MADONNA: That's a great movie. I see Wong Kar-wai's film In the Mood for Love . The slow-motion shot of that beautiful Chinese woman walking up and down the stairway, up and down the stairway, up and down the stairway, over and over again. Everything about that movie, I could replay in my head. The tracking shots of the camera when she's in the room with her lover and they're eating together—that movie is so beautiful, like a dance. Alain Resnais's film Last Year at Marienbad , also one of my favorites, was the film that created the idea of dolly-tracking, I think. [Andrei] Tarkovsky is another of my favorite directors, and there are a lot of beautiful shots in his movies.
BLAINE: Are there any scenes where the actor is doing a monologue ...
MADONNA: Oh, acting! I thought you were talking about camera work. I can't think of a specific scene, but anything that Al Pacino does in The Godfather movies, as Michael Corleone.
BLAINE: Or John Cazale sitting in the chair and yelling at ...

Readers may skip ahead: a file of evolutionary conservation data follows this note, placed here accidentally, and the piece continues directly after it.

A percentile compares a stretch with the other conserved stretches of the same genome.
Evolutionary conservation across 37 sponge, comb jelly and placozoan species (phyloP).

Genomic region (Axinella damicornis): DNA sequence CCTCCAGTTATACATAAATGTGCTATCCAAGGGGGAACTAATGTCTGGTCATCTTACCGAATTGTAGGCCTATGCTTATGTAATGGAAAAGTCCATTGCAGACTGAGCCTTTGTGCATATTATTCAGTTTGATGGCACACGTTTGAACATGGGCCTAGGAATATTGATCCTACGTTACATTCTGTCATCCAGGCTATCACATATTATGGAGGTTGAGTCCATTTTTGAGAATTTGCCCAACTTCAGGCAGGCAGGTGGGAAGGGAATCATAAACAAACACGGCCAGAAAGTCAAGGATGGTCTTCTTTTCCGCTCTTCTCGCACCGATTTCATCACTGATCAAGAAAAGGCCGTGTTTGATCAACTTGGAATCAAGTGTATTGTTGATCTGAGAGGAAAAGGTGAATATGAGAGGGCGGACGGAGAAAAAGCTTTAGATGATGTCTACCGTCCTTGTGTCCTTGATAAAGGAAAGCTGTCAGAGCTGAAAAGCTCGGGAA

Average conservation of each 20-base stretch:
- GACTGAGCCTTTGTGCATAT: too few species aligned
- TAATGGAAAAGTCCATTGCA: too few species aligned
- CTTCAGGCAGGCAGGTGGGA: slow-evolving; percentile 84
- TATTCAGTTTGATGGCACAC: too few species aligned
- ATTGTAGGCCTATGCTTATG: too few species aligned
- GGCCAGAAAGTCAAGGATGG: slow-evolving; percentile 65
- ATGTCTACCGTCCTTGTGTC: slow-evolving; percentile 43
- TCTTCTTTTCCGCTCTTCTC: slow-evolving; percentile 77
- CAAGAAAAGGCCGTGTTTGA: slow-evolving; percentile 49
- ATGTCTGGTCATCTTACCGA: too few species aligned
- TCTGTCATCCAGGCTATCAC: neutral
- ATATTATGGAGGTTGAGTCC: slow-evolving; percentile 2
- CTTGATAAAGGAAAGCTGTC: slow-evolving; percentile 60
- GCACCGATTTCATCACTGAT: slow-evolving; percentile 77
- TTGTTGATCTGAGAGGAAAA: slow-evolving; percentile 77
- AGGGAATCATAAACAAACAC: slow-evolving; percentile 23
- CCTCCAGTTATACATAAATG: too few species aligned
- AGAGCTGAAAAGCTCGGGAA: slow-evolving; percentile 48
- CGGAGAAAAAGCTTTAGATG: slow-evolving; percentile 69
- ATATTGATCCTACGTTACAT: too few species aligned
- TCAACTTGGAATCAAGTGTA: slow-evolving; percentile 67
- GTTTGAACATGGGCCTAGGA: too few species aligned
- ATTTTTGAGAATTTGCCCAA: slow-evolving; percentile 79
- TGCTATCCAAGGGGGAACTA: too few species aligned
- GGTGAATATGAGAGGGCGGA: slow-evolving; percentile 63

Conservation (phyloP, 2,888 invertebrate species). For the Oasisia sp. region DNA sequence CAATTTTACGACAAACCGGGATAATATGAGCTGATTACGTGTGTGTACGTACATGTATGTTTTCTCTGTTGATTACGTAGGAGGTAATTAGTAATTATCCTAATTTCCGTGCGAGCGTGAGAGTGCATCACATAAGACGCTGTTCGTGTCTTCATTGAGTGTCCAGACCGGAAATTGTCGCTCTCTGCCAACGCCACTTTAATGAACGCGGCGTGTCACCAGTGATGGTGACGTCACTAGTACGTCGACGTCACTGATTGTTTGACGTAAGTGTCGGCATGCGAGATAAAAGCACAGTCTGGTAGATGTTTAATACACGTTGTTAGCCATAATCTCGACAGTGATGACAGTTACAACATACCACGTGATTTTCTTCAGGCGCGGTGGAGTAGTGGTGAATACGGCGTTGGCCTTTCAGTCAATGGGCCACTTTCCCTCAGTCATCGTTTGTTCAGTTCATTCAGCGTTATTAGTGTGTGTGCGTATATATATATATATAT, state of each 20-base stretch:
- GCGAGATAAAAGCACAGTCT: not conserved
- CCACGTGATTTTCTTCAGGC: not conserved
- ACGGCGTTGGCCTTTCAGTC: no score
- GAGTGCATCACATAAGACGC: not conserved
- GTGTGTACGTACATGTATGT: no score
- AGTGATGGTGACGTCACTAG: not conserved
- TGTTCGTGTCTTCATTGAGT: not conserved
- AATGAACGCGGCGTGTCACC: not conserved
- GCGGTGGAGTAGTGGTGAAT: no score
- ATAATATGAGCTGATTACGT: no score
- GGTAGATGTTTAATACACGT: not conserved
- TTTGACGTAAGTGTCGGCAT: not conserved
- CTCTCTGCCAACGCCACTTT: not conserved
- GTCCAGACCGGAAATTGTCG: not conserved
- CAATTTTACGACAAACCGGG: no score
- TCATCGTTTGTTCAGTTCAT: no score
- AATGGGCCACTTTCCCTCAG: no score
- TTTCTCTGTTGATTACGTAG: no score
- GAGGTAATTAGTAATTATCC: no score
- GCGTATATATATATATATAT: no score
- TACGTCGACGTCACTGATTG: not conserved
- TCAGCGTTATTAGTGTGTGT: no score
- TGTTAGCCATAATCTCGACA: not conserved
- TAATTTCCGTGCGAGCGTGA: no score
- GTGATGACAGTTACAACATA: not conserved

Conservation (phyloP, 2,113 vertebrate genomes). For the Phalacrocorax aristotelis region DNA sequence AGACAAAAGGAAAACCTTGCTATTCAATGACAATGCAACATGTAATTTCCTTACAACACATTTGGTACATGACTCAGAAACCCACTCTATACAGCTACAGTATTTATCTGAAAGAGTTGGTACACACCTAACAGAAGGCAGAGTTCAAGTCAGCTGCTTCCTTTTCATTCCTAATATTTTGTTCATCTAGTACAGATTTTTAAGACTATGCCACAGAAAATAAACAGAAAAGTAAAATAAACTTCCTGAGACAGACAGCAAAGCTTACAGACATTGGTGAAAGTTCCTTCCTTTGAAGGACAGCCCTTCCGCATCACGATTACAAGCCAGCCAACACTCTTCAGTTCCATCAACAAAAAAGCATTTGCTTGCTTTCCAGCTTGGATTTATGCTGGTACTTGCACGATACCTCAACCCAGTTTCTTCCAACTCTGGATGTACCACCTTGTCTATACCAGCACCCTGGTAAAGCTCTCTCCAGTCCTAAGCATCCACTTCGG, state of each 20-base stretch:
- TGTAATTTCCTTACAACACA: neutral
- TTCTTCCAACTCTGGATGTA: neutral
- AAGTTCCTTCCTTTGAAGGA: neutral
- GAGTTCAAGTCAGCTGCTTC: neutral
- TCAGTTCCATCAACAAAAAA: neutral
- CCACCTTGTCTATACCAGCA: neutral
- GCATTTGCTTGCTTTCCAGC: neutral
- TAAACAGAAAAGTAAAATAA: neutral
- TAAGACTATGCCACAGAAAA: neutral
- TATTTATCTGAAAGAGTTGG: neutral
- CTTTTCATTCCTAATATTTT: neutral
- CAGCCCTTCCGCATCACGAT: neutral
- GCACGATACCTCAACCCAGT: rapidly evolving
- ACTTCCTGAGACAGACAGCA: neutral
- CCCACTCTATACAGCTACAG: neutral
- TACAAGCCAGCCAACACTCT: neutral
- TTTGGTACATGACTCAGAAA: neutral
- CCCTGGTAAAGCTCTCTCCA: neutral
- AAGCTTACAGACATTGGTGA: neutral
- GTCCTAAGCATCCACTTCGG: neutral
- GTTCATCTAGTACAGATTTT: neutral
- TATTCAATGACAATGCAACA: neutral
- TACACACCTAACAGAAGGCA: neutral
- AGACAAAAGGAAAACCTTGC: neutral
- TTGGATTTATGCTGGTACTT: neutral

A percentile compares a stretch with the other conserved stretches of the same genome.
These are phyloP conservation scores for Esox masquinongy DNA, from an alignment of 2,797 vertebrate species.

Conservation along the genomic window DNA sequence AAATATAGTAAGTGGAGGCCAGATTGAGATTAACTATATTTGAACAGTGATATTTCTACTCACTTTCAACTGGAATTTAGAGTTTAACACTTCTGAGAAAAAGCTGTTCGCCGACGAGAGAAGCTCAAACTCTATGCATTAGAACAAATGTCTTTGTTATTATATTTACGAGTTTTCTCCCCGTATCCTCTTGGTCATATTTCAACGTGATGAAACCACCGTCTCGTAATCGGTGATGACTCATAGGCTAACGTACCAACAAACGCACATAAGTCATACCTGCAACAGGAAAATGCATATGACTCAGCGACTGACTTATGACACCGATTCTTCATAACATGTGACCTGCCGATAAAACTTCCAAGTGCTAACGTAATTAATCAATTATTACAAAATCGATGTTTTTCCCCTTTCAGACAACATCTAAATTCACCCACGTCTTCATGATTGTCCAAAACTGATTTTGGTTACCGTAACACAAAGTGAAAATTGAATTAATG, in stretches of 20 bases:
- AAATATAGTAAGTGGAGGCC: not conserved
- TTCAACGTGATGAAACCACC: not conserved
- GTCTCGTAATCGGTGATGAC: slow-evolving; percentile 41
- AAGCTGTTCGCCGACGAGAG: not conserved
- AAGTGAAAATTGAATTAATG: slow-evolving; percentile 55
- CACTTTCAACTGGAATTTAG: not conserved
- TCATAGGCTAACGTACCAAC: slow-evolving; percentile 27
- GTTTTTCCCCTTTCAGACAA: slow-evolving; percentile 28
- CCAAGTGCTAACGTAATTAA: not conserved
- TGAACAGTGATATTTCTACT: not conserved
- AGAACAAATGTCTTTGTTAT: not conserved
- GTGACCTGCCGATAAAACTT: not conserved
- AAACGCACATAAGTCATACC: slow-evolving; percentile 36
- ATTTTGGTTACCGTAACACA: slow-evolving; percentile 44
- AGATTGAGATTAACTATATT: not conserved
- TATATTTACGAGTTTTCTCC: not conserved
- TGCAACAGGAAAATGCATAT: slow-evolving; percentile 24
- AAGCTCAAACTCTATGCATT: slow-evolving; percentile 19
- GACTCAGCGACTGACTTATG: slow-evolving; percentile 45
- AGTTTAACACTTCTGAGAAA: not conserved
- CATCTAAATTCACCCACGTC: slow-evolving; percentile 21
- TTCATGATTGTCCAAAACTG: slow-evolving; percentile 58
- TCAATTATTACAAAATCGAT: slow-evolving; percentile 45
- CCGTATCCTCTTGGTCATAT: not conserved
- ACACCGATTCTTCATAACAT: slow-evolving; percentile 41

MADONNA: Well, no, who's doing the interview, me or you? That's your scene. Me, I live vicariously through Michael Corleone. I would like to deal with life the way he does. When he's telling what's-his-name that he's going to go on a little fishing trip. My God. Brilliant. Or the scene where Marlon Brando is talking to his dead wife in the casket in Last Tango in Paris .
BLAINE: "You pig fucker." Supposedly he was sick of acting during that scene, so he started grunting like a pig in his trailer, just to fuck around. And he walks out and improvises that scene to his wife, and that's how it came out, "You pig fucker." My favorite thing that Brando said, which I Googled before I came here, goes something like, "You can always tell how great your career's going based on people's teeth." He was saying that you can judge what you did based on the amount of teeth that random people, like the air stewardesses, show you when they see you, how big their smile is.
MADONNA: That's funny.
BLAINE: I think this is also a really important from: Henry Ford, "Thinking is the hardest work there is, which is probably the reason so few engage in it." And the reason I say this is because when I met you ...
MADONNA: A hundred years ago.
BLAINE: I went with you to a museum and you had the whole Edward Hopper show to yourself. I remember you were jotting down ideas while looking at the art. I've done crazy manual labor—I did construction—and I can say that it's easier for me to do any stunt than it is to actually figure out what I'm going to do. Thinking is the hardest thing. Like a friend said when I was young, "You know, what Michael Jackson does is easy." We were, like, 10. But most people assume that it's easy because you work so hard to make it look like there's no effort.